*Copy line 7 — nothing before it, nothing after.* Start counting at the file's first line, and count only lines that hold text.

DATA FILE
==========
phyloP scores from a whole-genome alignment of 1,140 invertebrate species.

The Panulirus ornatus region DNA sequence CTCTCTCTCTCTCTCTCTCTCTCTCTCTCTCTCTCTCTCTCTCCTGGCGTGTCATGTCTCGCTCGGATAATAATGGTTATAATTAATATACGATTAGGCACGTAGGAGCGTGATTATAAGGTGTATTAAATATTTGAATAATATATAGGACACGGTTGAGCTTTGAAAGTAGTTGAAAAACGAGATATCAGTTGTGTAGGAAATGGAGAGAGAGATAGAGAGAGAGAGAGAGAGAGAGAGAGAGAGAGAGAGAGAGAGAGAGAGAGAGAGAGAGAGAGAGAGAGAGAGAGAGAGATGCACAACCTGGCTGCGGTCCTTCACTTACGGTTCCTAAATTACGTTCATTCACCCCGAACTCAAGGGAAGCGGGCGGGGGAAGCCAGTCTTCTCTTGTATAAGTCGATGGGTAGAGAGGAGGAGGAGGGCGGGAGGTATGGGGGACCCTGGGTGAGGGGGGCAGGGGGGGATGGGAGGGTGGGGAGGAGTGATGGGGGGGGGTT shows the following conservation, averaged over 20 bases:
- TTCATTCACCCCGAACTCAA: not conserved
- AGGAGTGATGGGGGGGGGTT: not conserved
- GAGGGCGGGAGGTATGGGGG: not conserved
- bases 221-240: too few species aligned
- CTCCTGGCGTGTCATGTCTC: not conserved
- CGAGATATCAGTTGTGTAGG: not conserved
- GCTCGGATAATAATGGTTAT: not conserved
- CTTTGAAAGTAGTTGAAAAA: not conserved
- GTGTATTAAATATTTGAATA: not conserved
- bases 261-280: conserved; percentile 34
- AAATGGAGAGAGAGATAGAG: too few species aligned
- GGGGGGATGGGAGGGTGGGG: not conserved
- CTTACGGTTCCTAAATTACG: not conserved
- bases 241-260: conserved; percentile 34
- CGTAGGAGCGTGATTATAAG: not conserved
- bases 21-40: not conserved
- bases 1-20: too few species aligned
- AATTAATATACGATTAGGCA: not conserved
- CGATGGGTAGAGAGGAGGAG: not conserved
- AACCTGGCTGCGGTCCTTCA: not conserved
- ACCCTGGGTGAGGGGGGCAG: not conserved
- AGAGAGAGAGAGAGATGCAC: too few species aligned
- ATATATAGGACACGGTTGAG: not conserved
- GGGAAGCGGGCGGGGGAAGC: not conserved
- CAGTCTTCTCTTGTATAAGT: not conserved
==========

- CTCCTGGCGTGTCATGTCTC: not conserved